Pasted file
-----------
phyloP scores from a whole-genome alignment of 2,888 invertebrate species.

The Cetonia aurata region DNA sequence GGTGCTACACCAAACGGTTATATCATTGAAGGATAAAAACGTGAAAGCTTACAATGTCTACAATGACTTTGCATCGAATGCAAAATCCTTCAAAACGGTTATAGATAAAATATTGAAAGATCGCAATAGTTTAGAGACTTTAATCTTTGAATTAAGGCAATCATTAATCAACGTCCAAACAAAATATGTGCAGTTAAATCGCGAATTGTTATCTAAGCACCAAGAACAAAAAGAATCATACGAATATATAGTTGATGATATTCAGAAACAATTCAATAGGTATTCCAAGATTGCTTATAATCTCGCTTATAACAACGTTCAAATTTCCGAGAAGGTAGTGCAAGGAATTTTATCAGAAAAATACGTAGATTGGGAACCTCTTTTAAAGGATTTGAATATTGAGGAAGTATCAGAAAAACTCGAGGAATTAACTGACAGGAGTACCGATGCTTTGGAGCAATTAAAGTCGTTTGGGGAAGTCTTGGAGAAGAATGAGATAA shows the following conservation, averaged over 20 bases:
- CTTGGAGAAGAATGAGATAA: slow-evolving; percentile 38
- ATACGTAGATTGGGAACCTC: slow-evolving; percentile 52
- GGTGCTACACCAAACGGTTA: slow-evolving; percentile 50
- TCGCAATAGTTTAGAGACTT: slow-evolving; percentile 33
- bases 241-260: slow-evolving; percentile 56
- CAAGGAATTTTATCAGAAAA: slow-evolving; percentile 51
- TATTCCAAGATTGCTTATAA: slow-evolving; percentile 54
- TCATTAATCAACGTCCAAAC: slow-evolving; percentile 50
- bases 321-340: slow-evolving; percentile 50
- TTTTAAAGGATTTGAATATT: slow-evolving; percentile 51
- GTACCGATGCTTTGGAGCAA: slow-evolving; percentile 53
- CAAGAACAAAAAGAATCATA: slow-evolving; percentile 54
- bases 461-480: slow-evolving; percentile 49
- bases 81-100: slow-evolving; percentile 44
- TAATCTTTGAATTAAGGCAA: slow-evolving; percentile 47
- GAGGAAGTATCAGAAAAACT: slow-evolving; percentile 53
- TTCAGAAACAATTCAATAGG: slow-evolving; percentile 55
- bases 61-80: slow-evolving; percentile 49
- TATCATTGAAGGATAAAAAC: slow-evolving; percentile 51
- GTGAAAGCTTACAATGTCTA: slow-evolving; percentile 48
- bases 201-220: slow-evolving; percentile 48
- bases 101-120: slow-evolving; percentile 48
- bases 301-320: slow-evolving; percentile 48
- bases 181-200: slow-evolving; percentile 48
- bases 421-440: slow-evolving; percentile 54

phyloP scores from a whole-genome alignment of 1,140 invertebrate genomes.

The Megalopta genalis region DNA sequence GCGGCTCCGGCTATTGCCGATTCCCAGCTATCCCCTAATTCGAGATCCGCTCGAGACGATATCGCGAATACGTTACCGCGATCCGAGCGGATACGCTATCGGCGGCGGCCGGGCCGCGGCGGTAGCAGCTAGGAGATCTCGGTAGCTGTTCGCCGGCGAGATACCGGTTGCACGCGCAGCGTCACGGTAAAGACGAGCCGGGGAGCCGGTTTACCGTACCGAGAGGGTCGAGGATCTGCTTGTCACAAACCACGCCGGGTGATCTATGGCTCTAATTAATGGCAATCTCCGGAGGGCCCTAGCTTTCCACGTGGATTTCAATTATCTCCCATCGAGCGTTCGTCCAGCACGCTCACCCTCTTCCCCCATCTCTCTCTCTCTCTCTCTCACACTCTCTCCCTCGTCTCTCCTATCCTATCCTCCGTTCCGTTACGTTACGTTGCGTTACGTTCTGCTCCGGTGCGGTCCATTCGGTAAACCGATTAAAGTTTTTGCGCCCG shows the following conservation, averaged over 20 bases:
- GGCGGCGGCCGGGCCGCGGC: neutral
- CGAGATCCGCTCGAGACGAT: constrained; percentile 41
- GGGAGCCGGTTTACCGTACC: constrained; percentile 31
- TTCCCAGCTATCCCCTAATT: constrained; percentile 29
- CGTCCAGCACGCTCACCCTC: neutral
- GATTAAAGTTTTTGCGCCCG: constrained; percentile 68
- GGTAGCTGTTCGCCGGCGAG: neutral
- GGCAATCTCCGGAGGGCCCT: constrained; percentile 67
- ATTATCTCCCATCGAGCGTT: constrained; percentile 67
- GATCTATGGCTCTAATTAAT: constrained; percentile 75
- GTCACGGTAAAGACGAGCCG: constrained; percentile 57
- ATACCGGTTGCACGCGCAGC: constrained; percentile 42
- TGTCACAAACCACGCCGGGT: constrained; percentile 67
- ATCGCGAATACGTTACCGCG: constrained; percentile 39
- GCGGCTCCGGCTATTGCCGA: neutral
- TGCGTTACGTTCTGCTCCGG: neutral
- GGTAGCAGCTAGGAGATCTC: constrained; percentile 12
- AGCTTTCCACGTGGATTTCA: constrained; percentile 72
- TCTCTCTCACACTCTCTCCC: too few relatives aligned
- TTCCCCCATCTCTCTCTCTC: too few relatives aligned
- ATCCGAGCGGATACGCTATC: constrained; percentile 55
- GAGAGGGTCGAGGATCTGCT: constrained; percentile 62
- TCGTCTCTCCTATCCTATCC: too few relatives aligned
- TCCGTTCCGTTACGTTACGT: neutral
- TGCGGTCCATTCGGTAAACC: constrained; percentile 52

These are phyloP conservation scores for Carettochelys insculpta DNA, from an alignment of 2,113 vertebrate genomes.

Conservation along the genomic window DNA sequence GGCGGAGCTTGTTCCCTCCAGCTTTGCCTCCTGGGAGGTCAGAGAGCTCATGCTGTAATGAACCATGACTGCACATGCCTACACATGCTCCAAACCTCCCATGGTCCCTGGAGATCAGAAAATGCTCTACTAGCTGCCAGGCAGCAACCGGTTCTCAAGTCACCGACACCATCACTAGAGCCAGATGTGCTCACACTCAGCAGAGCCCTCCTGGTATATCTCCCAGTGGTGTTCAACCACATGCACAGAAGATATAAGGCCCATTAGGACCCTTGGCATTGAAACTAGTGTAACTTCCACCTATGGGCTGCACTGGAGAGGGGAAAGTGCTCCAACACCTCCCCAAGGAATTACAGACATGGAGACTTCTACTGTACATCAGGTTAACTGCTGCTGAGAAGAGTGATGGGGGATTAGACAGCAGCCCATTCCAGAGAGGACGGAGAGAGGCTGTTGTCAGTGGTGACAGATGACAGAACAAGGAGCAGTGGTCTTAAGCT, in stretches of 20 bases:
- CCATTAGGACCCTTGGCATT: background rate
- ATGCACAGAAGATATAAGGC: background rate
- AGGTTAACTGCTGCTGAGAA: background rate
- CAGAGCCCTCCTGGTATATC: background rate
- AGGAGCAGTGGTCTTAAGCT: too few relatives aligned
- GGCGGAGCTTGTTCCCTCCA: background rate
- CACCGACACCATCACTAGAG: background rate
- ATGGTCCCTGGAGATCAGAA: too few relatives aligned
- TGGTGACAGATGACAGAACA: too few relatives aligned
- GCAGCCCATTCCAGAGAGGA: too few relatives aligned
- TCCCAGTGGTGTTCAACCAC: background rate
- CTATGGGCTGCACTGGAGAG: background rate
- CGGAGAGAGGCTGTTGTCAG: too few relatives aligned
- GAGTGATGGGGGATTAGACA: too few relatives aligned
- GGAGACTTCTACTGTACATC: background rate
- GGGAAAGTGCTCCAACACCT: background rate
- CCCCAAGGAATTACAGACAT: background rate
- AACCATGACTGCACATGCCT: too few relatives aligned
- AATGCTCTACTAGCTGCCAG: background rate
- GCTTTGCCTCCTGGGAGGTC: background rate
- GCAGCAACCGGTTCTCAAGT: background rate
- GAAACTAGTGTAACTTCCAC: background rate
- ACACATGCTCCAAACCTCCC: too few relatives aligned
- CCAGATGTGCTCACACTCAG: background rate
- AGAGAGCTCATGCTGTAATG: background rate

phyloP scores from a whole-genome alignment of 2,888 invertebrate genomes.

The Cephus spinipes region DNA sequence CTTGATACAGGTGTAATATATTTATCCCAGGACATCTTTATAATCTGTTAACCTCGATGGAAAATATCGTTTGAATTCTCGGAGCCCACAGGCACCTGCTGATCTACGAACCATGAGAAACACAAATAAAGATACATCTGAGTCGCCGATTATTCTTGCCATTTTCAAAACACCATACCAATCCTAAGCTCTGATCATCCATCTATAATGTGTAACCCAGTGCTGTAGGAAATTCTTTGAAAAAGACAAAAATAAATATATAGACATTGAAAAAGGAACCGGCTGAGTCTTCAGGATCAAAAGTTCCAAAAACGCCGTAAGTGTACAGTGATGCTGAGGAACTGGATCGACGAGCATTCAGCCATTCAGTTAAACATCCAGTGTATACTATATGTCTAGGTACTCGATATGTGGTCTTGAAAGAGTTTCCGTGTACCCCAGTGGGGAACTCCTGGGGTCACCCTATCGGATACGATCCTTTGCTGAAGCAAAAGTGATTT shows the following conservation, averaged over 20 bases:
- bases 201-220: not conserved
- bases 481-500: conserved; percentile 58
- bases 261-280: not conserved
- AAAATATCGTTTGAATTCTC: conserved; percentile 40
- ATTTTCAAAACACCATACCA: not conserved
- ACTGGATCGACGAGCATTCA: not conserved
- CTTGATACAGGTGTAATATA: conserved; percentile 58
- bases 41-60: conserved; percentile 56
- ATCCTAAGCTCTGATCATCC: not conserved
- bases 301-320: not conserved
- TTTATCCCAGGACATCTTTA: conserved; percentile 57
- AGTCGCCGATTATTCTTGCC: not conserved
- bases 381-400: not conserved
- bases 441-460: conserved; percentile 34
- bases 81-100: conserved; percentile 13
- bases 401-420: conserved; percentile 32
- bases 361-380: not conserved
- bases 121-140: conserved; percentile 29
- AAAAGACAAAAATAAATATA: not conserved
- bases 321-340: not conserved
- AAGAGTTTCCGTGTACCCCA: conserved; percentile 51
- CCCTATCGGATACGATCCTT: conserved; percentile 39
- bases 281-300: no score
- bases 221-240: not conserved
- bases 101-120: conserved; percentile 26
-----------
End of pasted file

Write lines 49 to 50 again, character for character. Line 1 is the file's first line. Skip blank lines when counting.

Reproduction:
- TTCCCCCATCTCTCTCTCTC: too few relatives aligned
- ATCCGAGCGGATACGCTATC: constrained; percentile 55